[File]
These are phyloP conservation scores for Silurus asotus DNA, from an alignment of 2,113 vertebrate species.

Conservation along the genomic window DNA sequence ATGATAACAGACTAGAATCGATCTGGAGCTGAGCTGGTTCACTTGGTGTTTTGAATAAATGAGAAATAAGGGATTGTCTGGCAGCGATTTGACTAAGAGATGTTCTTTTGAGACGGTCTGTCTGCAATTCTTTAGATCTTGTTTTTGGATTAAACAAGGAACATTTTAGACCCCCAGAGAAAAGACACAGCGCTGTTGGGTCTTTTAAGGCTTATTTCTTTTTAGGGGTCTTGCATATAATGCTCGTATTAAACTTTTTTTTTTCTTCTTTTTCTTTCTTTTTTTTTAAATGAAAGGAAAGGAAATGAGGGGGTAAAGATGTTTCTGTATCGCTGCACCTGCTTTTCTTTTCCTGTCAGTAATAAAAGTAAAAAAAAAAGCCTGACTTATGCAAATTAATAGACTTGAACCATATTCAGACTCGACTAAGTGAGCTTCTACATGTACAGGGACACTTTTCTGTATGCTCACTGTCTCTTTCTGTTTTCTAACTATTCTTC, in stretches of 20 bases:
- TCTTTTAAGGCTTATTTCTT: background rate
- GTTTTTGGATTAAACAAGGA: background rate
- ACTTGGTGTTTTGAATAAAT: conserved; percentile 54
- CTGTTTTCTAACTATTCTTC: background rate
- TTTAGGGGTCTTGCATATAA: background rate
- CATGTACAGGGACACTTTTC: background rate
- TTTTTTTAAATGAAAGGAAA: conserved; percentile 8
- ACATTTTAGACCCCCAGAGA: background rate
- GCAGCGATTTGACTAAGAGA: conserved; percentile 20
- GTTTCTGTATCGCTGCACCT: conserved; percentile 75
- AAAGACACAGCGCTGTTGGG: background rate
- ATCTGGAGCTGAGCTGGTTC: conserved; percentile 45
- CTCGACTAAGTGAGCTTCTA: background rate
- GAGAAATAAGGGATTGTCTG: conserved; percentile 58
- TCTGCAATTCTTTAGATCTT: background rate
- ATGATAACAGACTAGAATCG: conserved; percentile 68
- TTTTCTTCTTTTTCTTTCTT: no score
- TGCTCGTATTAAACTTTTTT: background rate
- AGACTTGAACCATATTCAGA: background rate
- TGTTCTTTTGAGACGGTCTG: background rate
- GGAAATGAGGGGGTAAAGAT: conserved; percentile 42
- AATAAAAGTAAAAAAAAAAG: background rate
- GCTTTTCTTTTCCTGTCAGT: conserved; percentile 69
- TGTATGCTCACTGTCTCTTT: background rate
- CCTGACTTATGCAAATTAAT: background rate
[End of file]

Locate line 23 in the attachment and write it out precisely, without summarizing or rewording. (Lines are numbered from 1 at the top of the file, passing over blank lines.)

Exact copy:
- GGAAATGAGGGGGTAAAGAT: conserved; percentile 42